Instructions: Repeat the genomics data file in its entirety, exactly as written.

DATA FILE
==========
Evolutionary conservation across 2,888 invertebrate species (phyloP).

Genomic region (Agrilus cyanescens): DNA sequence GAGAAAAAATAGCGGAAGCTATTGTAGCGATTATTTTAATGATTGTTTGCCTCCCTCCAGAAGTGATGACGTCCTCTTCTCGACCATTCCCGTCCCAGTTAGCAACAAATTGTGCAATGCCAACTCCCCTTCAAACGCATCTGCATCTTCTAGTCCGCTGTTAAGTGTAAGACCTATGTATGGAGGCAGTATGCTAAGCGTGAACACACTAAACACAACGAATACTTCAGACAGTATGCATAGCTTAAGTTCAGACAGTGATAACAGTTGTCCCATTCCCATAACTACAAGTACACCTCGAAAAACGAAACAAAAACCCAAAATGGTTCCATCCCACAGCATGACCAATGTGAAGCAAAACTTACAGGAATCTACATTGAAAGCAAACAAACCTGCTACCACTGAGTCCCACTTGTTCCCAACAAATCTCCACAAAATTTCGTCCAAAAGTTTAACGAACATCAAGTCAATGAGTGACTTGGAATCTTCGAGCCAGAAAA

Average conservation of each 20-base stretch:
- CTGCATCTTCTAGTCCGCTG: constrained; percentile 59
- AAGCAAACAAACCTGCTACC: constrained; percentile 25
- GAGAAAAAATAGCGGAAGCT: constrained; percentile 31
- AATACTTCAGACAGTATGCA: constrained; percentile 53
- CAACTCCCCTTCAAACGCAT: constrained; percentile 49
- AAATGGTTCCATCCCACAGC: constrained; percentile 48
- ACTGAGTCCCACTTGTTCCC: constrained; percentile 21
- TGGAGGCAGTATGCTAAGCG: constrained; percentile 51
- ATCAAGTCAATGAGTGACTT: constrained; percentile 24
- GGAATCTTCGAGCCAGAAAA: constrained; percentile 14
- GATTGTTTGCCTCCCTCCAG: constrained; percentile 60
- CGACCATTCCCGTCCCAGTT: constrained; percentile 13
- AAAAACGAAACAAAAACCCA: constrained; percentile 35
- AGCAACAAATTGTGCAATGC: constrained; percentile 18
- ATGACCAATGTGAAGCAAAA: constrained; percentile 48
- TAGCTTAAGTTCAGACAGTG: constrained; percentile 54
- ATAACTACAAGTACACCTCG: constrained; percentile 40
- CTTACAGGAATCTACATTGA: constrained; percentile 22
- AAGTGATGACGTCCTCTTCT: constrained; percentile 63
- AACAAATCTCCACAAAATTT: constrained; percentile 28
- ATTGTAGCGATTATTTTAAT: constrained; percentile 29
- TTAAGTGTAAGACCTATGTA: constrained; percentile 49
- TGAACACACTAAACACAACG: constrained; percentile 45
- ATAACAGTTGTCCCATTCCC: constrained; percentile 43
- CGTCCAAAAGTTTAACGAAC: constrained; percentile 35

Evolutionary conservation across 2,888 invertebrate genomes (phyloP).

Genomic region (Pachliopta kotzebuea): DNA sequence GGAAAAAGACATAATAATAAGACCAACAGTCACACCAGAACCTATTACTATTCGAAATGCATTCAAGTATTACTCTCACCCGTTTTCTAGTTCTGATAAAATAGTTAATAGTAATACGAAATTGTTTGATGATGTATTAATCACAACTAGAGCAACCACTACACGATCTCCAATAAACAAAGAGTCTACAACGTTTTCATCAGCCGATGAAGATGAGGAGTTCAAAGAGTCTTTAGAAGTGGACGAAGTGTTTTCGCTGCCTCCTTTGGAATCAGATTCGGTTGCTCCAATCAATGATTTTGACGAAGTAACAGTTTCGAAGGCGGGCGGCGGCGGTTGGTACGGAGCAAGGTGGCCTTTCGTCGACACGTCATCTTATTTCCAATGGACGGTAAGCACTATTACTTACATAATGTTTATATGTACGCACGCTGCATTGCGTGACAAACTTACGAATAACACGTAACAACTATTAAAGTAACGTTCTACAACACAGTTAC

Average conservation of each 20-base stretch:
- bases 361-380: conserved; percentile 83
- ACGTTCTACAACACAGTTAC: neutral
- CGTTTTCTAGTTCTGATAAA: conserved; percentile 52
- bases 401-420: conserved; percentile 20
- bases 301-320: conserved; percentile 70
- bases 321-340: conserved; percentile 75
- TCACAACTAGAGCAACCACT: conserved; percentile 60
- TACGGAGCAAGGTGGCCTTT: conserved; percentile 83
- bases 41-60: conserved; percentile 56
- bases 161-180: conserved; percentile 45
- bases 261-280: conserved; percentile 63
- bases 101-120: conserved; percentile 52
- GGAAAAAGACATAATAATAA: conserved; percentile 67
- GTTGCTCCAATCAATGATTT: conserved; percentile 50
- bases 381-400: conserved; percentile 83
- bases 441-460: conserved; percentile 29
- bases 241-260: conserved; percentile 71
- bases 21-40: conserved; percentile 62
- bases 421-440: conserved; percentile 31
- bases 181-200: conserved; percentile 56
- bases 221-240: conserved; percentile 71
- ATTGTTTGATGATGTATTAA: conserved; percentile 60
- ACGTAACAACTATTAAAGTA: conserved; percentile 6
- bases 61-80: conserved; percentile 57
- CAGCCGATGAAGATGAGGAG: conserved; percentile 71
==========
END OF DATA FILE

Evolutionary conservation across 2,888 invertebrate species (phyloP).

Genomic region (Agrilus cyanescens): DNA sequence GAGAAAAAATAGCGGAAGCTATTGTAGCGATTATTTTAATGATTGTTTGCCTCCCTCCAGAAGTGATGACGTCCTCTTCTCGACCATTCCCGTCCCAGTTAGCAACAAATTGTGCAATGCCAACTCCCCTTCAAACGCATCTGCATCTTCTAGTCCGCTGTTAAGTGTAAGACCTATGTATGGAGGCAGTATGCTAAGCGTGAACACACTAAACACAACGAATACTTCAGACAGTATGCATAGCTTAAGTTCAGACAGTGATAACAGTTGTCCCATTCCCATAACTACAAGTACACCTCGAAAAACGAAACAAAAACCCAAAATGGTTCCATCCCACAGCATGACCAATGTGAAGCAAAACTTACAGGAATCTACATTGAAAGCAAACAAACCTGCTACCACTGAGTCCCACTTGTTCCCAACAAATCTCCACAAAATTTCGTCCAAAAGTTTAACGAACATCAAGTCAATGAGTGACTTGGAATCTTCGAGCCAGAAAA

Average conservation of each 20-base stretch:
- CTGCATCTTCTAGTCCGCTG: constrained; percentile 59
- AAGCAAACAAACCTGCTACC: constrained; percentile 25
- GAGAAAAAATAGCGGAAGCT: constrained; percentile 31
- AATACTTCAGACAGTATGCA: constrained; percentile 53
- CAACTCCCCTTCAAACGCAT: constrained; percentile 49
- AAATGGTTCCATCCCACAGC: constrained; percentile 48
- ACTGAGTCCCACTTGTTCCC: constrained; percentile 21
- TGGAGGCAGTATGCTAAGCG: constrained; percentile 51
- ATCAAGTCAATGAGTGACTT: constrained; percentile 24
- GGAATCTTCGAGCCAGAAAA: constrained; percentile 14
- GATTGTTTGCCTCCCTCCAG: constrained; percentile 60
- CGACCATTCCCGTCCCAGTT: constrained; percentile 13
- AAAAACGAAACAAAAACCCA: constrained; percentile 35
- AGCAACAAATTGTGCAATGC: constrained; percentile 18
- ATGACCAATGTGAAGCAAAA: constrained; percentile 48
- TAGCTTAAGTTCAGACAGTG: constrained; percentile 54
- ATAACTACAAGTACACCTCG: constrained; percentile 40
- CTTACAGGAATCTACATTGA: constrained; percentile 22
- AAGTGATGACGTCCTCTTCT: constrained; percentile 63
- AACAAATCTCCACAAAATTT: constrained; percentile 28
- ATTGTAGCGATTATTTTAAT: constrained; percentile 29
- TTAAGTGTAAGACCTATGTA: constrained; percentile 49
- TGAACACACTAAACACAACG: constrained; percentile 45
- ATAACAGTTGTCCCATTCCC: constrained; percentile 43
- CGTCCAAAAGTTTAACGAAC: constrained; percentile 35

Evolutionary conservation across 2,888 invertebrate genomes (phyloP).

Genomic region (Pachliopta kotzebuea): DNA sequence GGAAAAAGACATAATAATAAGACCAACAGTCACACCAGAACCTATTACTATTCGAAATGCATTCAAGTATTACTCTCACCCGTTTTCTAGTTCTGATAAAATAGTTAATAGTAATACGAAATTGTTTGATGATGTATTAATCACAACTAGAGCAACCACTACACGATCTCCAATAAACAAAGAGTCTACAACGTTTTCATCAGCCGATGAAGATGAGGAGTTCAAAGAGTCTTTAGAAGTGGACGAAGTGTTTTCGCTGCCTCCTTTGGAATCAGATTCGGTTGCTCCAATCAATGATTTTGACGAAGTAACAGTTTCGAAGGCGGGCGGCGGCGGTTGGTACGGAGCAAGGTGGCCTTTCGTCGACACGTCATCTTATTTCCAATGGACGGTAAGCACTATTACTTACATAATGTTTATATGTACGCACGCTGCATTGCGTGACAAACTTACGAATAACACGTAACAACTATTAAAGTAACGTTCTACAACACAGTTAC

Average conservation of each 20-base stretch:
- bases 361-380: conserved; percentile 83
- ACGTTCTACAACACAGTTAC: neutral
- CGTTTTCTAGTTCTGATAAA: conserved; percentile 52
- bases 401-420: conserved; percentile 20
- bases 301-320: conserved; percentile 70
- bases 321-340: conserved; percentile 75
- TCACAACTAGAGCAACCACT: conserved; percentile 60
- TACGGAGCAAGGTGGCCTTT: conserved; percentile 83
- bases 41-60: conserved; percentile 56
- bases 161-180: conserved; percentile 45
- bases 261-280: conserved; percentile 63
- bases 101-120: conserved; percentile 52
- GGAAAAAGACATAATAATAA: conserved; percentile 67
- GTTGCTCCAATCAATGATTT: conserved; percentile 50
- bases 381-400: conserved; percentile 83
- bases 441-460: conserved; percentile 29
- bases 241-260: conserved; percentile 71
- bases 21-40: conserved; percentile 62
- bases 421-440: conserved; percentile 31
- bases 181-200: conserved; percentile 56
- bases 221-240: conserved; percentile 71
- ATTGTTTGATGATGTATTAA: conserved; percentile 60
- ACGTAACAACTATTAAAGTA: conserved; percentile 6
- bases 61-80: conserved; percentile 57
- CAGCCGATGAAGATGAGGAG: conserved; percentile 71